NEW YORK — Michael Baigent, a writer who gained wide attention when he filed an ultimately unsuccessful lawsuit contending that the novelist Dan Brown had stolen his ideas and used them in the best-selling thriller “The Da Vinci Code,” died on June 17, in Brighton, England. He was 65.
The cause was a brain hemorrhage, said his agent, Ann Evans.
Mr. Baigent had a bestseller of his own, in 1982, the speculative history “The Holy Blood and the Holy Grail” (released in the United States as “Holy Blood, Holy Grail”), which he wrote with Richard Leigh and Henry Lincoln.
The book hypothesized that Jesus had married Mary Magdalene and that a secretive group called the Priory of Sion protected their descendants — essential plot elements in “The Da Vinci Code,” which was published in 2003 and adapted for a film in 2006. “Holy Blood, Holy Grail” was often characterized as nonfiction, though it appeared on the fiction best-seller list in The New York Times.
Mr. Baigent and Leigh sued Brown’s publisher, Random House UK, for copyright infringement.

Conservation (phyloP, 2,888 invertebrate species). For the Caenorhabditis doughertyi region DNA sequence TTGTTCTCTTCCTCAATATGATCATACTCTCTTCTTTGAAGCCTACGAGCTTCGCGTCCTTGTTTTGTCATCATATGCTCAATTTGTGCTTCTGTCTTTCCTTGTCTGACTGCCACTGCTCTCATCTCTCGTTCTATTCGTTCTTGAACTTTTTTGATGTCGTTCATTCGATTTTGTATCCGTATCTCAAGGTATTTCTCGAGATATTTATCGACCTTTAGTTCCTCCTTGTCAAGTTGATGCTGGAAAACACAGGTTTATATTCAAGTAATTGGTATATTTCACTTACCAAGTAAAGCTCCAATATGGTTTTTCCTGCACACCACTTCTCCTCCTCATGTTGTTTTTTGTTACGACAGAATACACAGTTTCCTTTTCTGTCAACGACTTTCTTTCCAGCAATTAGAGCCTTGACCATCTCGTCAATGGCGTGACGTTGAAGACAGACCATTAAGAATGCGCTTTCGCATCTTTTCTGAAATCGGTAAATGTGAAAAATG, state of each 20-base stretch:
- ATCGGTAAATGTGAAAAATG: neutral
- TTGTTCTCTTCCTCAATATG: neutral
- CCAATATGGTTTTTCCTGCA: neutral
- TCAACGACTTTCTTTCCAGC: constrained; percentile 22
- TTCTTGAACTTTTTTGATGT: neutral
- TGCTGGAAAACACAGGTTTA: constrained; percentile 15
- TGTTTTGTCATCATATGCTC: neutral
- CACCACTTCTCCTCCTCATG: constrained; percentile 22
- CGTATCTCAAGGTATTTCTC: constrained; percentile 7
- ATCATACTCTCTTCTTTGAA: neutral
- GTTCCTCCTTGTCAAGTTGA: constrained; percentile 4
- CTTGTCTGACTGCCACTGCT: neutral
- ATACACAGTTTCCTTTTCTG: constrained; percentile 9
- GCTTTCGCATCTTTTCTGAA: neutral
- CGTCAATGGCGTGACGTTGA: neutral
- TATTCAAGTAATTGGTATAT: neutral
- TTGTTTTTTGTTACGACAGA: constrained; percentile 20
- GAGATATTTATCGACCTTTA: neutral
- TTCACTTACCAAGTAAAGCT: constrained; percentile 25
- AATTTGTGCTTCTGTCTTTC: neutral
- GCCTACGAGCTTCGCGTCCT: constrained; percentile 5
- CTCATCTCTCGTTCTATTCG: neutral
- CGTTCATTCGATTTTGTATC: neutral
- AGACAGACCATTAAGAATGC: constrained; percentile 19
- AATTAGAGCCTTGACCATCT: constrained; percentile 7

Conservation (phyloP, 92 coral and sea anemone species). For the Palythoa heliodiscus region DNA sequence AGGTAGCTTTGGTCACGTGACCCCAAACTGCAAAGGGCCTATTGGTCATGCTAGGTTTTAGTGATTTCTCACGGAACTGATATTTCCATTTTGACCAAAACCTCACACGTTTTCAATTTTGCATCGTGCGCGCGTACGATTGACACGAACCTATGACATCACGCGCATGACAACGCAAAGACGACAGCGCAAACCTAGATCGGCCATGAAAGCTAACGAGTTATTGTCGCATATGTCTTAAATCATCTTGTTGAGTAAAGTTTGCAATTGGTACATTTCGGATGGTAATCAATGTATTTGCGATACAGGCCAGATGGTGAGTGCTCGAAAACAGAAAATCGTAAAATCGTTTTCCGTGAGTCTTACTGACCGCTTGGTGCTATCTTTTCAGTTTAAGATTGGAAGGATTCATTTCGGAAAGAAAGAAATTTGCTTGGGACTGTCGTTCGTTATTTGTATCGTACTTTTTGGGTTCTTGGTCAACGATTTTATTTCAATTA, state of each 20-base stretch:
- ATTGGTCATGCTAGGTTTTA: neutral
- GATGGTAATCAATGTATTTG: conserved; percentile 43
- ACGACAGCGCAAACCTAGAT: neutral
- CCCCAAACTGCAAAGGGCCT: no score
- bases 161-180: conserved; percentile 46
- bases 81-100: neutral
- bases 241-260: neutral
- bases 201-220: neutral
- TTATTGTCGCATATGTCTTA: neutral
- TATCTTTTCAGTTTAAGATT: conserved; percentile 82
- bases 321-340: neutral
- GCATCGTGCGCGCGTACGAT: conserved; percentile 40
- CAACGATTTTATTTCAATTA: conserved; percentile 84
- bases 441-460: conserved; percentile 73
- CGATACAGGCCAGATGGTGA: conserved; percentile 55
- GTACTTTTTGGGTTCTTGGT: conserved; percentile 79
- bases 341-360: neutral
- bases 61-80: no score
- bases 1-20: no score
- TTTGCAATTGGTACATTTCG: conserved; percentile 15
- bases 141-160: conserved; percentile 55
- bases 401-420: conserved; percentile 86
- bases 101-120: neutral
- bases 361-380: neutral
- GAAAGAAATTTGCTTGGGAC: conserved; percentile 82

High Court Justice Peter Smith ruled in 2006 that though Brown had relied on the work of Mr. Baigent and Leigh, similarities in their books did not violate copyright. Mr. Baigent and Leigh were ordered to pay millions in legal fees. Leigh died in 2007.
Brown acknowledged that he had read the book but said he had come to it late in the process of writing “The Da Vinci Code.” (He said he named one character, Sir Leigh Teabing, in homage to Leigh and Mr. Baigent, “Teabing” being an anagram of “Baigent.”)
Michael Feran Baigent was born in Christchurch, New Zealand, and graduated from the University of Canterbury in New Zealand in 1972. He was a commercial photographer before he published “Holy Blood, Holy Grail,” his first book. He went on to write others about historical and religious conspiracies, some with Leigh and Lincoln. His most recent was “Racing Toward Armageddon.’’